The noise of a spectrum analyzer will also increase with temperature. An increase in ambient or operating temperature will result in an increase in the analyzer’s noise floor and must be considered when using a spectrum analyzer for phase-noise measurements. A spectrum analyzer designed for measuring low source phase-noise levels will be equipped with a stable, low-noise local oscillator (LO), which is characterized by outstanding phase-noise performance. For most phase-noise measurements, a spectrum analyzer with lower-frequency tuning range of low-noise LO will provide the performance needed to evaluate signal sources for SSB phase noise within the frequency range of the instrument. The Axiom Test Equipment site sorts available RF/microwave spectrum analyzers by a number of different frequency ranges, with upper limits of 3 GHz, 8.5 GHz, 26.5 GHz, 40 GHz, and beyond 40 GHz to simplify the task of specifying a spectrum analyzer for phase-noise measurements.

 

In addition to a spectrum analyzer, several manufacturers, including Keysight Technologies (www.keysight.com), Rohde & Schwarz (www.rohde-schwarz.com), and Microsemi Corp. (www.microsemi.com), offer signal source analyzers capable of performing phase-noise measurements using several different approaches, including working as spectrum analyzers and using the phase-lock-loop (PLL) method of measuring phase noise. For example, the Keysight E5052A signal source analyzers cover a standard carrier frequency range from 10 MHz to 7 GHz, which can be extended to 26.5 GHz or even 110 GHz with the addition of an optional frequency downconverter. The standard E5052A analyzer characterizes phase noise in a 1-Hz bandwidth at offset frequencies from 1 Hz to 40 MHz, with typical SSB phase noise of -137.5 dBc/Hz offset 10 kHz from a 1-GHz carrier and -164.5 dBc/Hz offset 1 MHz from a 1-GHz carrier.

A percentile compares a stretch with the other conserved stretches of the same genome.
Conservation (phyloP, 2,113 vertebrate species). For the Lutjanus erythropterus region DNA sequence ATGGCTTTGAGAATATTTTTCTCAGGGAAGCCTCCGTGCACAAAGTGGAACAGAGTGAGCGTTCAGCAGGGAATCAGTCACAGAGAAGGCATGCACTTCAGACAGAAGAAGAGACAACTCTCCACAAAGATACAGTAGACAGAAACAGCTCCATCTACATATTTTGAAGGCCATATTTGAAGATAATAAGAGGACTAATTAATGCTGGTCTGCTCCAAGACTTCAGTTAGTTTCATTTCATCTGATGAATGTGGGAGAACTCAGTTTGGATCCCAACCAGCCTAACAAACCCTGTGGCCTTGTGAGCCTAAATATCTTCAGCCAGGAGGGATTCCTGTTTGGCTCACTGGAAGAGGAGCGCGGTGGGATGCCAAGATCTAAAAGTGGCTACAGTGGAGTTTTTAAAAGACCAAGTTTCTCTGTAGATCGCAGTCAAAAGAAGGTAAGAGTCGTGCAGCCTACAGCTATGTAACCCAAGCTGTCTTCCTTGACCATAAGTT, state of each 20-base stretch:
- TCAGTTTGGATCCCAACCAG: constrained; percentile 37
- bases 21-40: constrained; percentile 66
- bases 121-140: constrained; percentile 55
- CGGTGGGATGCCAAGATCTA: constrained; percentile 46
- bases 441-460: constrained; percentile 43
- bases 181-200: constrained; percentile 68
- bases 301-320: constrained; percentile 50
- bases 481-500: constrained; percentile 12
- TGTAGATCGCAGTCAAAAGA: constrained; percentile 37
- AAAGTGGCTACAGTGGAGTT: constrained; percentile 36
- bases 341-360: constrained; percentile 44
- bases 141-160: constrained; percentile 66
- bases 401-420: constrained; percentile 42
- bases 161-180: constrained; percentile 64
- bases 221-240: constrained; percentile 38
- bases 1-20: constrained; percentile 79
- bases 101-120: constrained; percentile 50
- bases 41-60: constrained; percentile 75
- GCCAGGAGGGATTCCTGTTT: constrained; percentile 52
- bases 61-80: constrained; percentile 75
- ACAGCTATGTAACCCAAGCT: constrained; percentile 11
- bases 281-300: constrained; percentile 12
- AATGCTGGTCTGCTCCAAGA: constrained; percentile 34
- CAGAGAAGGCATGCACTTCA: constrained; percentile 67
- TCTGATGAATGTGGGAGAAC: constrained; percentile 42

The R&S FSUP series of signal source analyzers from Rohde & Schwarz includes the broadband model FSUP26 with a frequency range of 1 MHz to 26.5 GHz. It allows users to set offset frequencies from 0.01 Hz to 30 MHz with 0.01-Hz resolution. The FSUP26 features excellent spectral purity, with SSB phase noise of better than -135 dBc/Hz in a 1-Hz bandwidth offset 10 kHz from a 640-MHz carrier and better than -165 dBc/Hz in a 1-Hz bandwidth offset 10 MHz from a 640-MHz carrier.

 

The model 5125A phase noise and Allan deviation test set from Microsemi features simplified operation as the result of a highly digital architecture, without need of special calibration, and with the capability of low phase noise even for extremely low offset frequencies, such as 1 MHz. It has an input frequency range of 1 to 400 MHz and achieves phase noise of -130 dBc/Hz offset 1 Hz from a 100-MHz carrier, with a low noise floor of -170 dBc/Hz offset 10 kHz from the carrier.

 

Any one of these test sets can provide the outstanding noise performance needed for characterizing the phase noise of an oscillator or frequency synthesizer. The choice of test solution will ultimately depend on the operating frequency range of the source to be tested, with additional downconversion in some cases providing the frequency range needed to evaluate even millimeter-wave frequency sources.